The Early Yield of the 40 Day Practice

One of the many things I notice when I am inconsistent with my meditation is that it takes me about twenty minutes to slog through the distractions and unconscious inattention to get to the clear, calm state of concentration. If this happens to you, simply persevere w/o judgement or frustration. With practice you’ll get there, I promise.

This is exactly why I’ve set myself the challenge of a 40 day practice. I’ve grown weary of of the faulty construction I’ve made of my life by inconsistent practice. Forty days of practice helps us to instill new habits, to compose a new song for our lives. As you may know, 40 is a significant number in spiritual traditions the world over.

Speaking of composing a new song for our lives, have you ever seen a metronome? It’s a simple time keeping device used by musicians to set the tempo for a certain time signature of music. The pendulum of the metronome sounds the beat as it sways back and forth according to the speed set by the practitioner.

The breath is the metronome of the human being. As we begin our meditation, we engage the breath not only physically but mentally, psychologically and emotionally as well. We settle into a tempo of slow, regular diaphragmatic rhythm. We sing the sensual song of the body and allow it to suffuse every cell of our anatomy. We find the natural cadence of being that lies in our souls beneath all the competing storms that disturb our peace.

The metronomic rhythm of the attentive breath sweeps away the seeds of potential disturbance before they sprout. We clean the soil of our minds so that we may sow the seeds of peace and steady attention that root and give rise to the creativity that invariably germinates from this fertile state of mind.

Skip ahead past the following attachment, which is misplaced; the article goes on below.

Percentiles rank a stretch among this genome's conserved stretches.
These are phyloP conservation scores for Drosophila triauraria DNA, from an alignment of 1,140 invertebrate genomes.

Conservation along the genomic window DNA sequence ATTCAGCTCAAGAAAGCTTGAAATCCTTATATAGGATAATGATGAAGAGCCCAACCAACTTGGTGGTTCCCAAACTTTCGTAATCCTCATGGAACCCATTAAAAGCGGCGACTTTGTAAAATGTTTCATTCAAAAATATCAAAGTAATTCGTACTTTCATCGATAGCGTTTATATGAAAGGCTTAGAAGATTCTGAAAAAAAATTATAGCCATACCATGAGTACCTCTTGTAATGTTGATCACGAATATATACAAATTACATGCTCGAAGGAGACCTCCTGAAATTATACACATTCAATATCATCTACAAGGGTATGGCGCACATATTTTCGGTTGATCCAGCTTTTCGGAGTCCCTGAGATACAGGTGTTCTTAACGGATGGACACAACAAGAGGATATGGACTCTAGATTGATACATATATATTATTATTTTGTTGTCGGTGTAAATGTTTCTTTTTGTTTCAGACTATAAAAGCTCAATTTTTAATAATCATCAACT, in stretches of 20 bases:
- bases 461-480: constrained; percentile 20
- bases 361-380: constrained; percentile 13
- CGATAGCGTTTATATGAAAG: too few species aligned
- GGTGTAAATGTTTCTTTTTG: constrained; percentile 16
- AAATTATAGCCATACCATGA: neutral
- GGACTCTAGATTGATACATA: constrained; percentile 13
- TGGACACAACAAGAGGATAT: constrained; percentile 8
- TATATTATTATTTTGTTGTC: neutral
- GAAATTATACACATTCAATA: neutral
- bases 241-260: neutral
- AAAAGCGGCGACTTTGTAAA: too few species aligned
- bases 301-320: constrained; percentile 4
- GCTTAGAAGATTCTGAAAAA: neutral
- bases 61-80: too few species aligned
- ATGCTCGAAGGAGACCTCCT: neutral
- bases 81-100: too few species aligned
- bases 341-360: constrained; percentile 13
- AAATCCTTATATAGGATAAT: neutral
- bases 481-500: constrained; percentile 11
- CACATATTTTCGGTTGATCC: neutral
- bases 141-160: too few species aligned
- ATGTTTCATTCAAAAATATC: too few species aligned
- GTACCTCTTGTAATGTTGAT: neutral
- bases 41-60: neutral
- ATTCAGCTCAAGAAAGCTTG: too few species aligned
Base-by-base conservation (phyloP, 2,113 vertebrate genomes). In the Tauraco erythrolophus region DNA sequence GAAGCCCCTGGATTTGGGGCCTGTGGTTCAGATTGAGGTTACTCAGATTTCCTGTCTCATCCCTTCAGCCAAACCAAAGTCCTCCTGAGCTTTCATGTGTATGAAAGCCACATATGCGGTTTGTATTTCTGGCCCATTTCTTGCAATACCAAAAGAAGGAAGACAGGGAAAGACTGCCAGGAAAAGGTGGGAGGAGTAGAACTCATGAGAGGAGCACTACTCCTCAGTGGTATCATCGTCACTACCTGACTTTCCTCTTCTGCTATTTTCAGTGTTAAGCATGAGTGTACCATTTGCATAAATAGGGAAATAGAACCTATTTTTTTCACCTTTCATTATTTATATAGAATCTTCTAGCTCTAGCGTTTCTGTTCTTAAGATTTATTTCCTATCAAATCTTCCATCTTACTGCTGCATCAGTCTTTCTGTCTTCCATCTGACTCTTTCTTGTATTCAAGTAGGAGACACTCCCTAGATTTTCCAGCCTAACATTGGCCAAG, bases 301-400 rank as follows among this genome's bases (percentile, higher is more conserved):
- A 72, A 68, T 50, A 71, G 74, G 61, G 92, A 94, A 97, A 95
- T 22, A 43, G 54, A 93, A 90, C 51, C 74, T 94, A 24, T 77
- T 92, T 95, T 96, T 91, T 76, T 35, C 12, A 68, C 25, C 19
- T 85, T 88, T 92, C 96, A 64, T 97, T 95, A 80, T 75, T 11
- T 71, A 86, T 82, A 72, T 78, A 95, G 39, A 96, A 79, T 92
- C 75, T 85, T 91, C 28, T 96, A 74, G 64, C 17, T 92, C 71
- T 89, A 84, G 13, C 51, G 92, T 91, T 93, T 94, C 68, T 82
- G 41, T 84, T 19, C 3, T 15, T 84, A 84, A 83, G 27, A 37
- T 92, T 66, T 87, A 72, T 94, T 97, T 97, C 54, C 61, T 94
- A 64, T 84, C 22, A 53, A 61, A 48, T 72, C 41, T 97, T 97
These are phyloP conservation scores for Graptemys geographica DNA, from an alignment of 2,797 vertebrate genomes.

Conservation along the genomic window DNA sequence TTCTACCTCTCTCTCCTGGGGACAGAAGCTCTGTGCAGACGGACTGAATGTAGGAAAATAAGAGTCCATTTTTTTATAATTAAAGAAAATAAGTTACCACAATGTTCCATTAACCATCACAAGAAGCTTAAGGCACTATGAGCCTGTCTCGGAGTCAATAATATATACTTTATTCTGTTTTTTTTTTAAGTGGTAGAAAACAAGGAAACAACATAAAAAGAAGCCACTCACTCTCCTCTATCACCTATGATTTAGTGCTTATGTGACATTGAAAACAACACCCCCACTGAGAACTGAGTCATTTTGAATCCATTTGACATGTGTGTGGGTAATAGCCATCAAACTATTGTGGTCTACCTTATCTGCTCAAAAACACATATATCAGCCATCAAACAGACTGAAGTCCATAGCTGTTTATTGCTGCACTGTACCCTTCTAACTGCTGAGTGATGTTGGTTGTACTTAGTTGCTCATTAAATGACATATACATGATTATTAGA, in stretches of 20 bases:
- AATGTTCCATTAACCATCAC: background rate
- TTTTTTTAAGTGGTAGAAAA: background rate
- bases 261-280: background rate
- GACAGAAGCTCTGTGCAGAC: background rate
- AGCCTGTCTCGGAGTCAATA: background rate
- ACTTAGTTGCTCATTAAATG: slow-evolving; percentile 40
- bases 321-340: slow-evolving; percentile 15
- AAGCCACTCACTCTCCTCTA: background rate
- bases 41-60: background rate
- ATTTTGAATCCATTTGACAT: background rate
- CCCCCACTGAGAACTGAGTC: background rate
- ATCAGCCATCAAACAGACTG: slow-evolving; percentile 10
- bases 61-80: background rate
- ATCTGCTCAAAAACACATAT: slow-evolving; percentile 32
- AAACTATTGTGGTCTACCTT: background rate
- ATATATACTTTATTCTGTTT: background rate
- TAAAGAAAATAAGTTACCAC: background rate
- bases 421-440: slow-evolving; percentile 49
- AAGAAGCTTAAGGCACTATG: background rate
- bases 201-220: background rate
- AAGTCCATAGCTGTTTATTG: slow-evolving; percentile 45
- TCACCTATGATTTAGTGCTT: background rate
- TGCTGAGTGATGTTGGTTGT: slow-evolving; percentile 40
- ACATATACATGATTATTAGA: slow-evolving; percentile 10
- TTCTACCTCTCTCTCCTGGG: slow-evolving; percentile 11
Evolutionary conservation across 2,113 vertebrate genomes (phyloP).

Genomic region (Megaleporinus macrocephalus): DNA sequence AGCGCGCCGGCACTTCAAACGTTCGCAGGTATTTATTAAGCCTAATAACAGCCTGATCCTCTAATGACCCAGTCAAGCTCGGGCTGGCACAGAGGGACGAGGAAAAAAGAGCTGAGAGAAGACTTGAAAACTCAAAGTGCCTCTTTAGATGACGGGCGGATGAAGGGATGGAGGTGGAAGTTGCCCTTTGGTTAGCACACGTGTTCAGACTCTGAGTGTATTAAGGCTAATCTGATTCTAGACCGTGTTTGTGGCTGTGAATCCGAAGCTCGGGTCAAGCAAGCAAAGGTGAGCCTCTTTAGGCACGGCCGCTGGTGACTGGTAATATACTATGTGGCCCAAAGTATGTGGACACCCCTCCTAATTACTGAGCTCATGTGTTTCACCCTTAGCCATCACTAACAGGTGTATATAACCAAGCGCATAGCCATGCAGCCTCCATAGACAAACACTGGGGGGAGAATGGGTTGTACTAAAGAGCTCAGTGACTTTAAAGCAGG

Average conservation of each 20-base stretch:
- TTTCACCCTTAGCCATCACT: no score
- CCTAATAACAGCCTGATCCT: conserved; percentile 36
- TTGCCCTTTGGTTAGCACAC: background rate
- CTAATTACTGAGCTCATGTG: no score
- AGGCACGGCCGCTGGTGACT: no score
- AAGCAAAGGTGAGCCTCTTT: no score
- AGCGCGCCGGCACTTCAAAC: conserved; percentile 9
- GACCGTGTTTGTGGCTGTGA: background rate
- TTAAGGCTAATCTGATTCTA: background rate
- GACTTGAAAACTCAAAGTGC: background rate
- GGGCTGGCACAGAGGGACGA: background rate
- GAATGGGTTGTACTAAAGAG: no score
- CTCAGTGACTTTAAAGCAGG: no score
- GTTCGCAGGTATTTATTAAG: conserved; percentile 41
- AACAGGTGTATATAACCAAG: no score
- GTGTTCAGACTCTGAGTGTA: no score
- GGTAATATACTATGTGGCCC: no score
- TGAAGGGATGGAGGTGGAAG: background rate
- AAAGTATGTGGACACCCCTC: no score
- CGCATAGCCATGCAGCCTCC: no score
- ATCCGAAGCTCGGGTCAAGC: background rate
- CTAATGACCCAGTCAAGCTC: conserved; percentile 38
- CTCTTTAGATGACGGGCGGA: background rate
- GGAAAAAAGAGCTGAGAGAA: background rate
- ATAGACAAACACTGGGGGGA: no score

Now the garden of the mind is set to become absorbed in the neurochemistry that creates the deep foundational union of the human spirit with our cosmic origins. Persisting in meditation quite simply changes our brains. The work of Harvard neuroscientist, Sara Lazar, demonstrates how meditation stimulates growth in the hippo campus and parietal lobe where memory and empathy respectively reside. At the same time, the amygdala, the fear center of the brain, is soothed and pacified. When we develop a habit of starting our day with this kind of mindset, we open the doors of possibility to being the kinds of people we really want to be–the kinds of people who can make positive, permanent change in our lives and the lives of others.

Another wonderful benefit is the seeming contradiction between feeling elevated and grounded simultaneously. I love this so much because it gives me the assurance that I will be more likely to think, speak and act with greater awareness. I will be less likely to think unkind thoughts and speak and or act out of unconscious reaction.

I am only a four days into my devotional period of 40 days, and the results are already such a joyful relief.

Here’s a good example of how a clear, considered state of mind can make a big difference: I heard a story today on NPR about an airline pilot whose plane was disabled by a broken engine fan blade that tore a hole in the wing of the jet aircraft he was flying. His actions defied my comprehension. The report told of how he sat back, took his hands off the controls and closed his eyes. WOW! He meditated. The instant guidance he got for consciously controlling his response was to treat that big hulking jet like a small Cessna. Rather than reacting to all the alarms and warnings produced by multiple systems failures, he cut through all the noise and carried out the fundamental, necessary actions that saved over 400 passengers and crew.